In the process of protein breakdown, amino acids are released. These amino acids can then become precursors for the synthesis of new proteins. However, some of the amino acids released as byproducts of protein breakdown will be irreversibly oxidized (chemically combined with oxygen), making them unavailable for reincorporation into new proteins.
Nonessential amino acids (NEAAs) help produce new proteins so that the rates of protein breakdown and synthesis remain balanced. These particular amino acids are produced by the body, so we don’t need to obtain them through dietary sources.
Most dietary proteins are also composed of at least 50% to 60% NEAAs, so in most circumstances, we consume more than enough NEAAs through the food we eat.
By contrast, EAAs can only be obtained from the diet. So, if our diets are lacking in plenty of healthy whole foods, unless we’re supplementing with a high-quality amino acid program for nutritive support, we probably won’t be getting enough EAAs.
And this will result in a progressive loss of protein because the balance between protein synthesis and protein breakdown will be lost, with the rate of breakdown outpacing the rate of synthesis.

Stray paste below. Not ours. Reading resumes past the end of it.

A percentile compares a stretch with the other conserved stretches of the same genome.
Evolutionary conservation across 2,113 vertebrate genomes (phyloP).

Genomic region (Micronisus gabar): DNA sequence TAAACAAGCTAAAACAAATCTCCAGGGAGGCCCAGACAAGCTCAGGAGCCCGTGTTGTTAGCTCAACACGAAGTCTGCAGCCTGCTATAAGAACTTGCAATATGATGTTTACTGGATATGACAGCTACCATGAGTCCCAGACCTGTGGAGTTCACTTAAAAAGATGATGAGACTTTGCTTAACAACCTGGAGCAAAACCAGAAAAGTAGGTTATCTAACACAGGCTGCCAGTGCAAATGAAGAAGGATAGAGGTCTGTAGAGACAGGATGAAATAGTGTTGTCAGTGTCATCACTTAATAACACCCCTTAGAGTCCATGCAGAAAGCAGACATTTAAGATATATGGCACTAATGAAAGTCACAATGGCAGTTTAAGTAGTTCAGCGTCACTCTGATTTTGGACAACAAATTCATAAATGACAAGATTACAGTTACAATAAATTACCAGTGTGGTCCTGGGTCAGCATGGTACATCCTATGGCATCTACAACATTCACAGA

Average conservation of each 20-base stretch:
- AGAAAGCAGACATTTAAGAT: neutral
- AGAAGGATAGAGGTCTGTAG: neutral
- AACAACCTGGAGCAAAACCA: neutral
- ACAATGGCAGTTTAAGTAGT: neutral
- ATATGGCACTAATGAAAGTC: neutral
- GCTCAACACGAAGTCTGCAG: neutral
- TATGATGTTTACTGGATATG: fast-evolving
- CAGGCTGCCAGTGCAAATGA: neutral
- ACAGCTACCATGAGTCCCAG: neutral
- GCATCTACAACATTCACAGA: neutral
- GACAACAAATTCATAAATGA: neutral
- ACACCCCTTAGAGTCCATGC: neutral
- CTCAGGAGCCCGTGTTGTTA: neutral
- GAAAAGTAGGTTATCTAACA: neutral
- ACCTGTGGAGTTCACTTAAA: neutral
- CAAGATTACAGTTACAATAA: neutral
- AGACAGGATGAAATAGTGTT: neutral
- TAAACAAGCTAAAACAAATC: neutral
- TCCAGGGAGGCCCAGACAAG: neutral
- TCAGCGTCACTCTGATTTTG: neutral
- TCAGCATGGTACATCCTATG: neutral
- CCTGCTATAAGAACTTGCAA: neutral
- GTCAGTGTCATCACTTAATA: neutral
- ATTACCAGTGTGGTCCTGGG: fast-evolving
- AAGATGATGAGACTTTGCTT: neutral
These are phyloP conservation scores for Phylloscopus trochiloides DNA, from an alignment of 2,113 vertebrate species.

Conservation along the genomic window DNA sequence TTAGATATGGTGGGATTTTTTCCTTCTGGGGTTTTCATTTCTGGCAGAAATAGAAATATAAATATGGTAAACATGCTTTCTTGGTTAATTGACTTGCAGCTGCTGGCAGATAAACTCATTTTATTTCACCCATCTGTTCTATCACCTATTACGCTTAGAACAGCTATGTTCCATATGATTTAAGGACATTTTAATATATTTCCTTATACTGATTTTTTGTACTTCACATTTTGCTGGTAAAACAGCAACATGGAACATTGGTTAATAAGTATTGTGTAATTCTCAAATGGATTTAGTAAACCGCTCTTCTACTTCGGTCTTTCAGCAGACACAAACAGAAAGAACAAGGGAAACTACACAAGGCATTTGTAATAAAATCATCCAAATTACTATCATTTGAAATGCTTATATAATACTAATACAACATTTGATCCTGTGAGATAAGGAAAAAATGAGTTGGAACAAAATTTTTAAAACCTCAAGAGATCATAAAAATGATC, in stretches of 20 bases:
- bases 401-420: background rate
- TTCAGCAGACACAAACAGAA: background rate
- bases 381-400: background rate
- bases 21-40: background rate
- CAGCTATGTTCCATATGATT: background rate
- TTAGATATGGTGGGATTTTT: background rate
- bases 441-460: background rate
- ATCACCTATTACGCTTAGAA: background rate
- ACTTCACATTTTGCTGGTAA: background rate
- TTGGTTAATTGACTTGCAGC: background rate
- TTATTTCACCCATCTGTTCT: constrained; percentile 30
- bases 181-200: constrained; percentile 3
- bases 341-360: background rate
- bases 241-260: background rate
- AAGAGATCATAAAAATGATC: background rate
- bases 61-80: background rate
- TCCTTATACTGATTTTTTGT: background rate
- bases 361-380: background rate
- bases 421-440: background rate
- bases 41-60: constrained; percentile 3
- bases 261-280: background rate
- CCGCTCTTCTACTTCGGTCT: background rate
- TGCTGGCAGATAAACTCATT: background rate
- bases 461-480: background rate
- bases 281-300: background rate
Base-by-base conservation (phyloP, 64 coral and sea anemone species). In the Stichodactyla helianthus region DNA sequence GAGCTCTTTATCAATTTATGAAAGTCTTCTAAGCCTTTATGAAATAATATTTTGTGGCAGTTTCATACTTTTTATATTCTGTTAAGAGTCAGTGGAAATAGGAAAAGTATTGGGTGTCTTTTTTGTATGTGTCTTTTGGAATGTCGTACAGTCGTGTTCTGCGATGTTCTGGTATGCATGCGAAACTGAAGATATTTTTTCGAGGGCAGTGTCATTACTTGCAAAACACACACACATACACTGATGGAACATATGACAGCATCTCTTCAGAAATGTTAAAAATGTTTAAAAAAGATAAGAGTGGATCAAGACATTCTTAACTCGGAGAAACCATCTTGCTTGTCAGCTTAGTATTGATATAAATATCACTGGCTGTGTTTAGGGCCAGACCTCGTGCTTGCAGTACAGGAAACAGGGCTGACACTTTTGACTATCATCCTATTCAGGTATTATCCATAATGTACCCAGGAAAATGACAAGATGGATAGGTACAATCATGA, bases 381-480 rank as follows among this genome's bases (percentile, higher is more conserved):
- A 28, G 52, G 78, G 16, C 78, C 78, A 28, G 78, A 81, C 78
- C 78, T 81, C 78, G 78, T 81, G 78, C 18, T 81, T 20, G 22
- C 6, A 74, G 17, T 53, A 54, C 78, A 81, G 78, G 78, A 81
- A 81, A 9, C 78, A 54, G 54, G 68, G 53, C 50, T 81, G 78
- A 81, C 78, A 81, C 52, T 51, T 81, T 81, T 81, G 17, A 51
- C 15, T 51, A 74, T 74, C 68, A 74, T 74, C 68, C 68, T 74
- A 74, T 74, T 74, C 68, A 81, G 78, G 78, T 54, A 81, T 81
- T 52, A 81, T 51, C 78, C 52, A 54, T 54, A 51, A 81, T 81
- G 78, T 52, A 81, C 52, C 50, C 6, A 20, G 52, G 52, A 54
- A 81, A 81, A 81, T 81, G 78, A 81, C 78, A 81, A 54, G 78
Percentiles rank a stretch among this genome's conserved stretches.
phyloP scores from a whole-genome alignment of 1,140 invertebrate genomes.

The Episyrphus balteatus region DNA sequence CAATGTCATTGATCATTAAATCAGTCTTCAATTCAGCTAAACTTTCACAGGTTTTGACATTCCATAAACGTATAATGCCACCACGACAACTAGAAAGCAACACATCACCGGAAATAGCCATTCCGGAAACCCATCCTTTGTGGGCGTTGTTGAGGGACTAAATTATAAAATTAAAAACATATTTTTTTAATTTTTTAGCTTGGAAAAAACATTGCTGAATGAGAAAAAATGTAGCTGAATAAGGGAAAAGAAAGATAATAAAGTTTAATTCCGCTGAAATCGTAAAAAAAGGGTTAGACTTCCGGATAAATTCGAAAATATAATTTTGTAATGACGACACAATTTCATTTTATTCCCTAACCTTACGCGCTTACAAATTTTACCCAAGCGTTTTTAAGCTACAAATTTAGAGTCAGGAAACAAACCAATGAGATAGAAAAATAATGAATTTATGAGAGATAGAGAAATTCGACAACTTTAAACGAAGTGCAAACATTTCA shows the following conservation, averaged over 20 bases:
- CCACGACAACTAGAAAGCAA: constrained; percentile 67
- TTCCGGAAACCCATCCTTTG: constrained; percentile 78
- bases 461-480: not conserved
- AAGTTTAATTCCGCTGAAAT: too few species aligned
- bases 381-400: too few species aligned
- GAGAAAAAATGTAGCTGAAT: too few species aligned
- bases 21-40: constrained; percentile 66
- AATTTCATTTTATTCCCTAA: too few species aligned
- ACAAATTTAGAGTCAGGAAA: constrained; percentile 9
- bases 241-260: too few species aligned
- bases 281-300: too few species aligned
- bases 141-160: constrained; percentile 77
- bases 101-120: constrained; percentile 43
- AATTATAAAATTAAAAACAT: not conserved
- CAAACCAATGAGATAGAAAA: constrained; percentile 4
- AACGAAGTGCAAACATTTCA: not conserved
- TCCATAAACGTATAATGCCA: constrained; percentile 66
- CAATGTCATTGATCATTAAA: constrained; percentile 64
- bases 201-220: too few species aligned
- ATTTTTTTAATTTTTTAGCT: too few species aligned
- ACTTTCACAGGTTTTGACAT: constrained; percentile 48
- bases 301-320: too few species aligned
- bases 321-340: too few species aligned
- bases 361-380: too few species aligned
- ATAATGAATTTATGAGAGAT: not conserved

To avoid this imbalance and ensure our bodies have access to a steady supply of EAAs, we need to be sure we're including plenty of protein sources in our diets. Some great sources of EAAs include:
Amino Acids and Muscles
If we're not giving our bodies the fuel they crave, one of the first areas we may notice the imbalance is in our muscles.
In other words, without the amino acids the body needs for muscle tissue growth, maintenance, and repair, muscle mass will be lost and exercise performance—and even basic functioning—will suffer.
Let’s break this down and see why amino acids are so important for muscle health.
Muscle Growth and Repair
As we stated earlier, if the balance between protein synthesis and breakdown is tilted in favor of protein breakdown, the amount of protein in the body will decrease.
For muscles, less protein being synthesized means less muscle growth and more muscle breakdown.
Muscles are also the main reservoir of amino acids in the body. If the daily intake of amino acids can’t keep up with the demands of protein synthesis, your muscles will actually release some of their amino acids for use by other parts of the body.
Over time, this emphasis on protein turnover instead of protein synthesis can have implications for everything from exercise performance to maintenance of activities of daily living.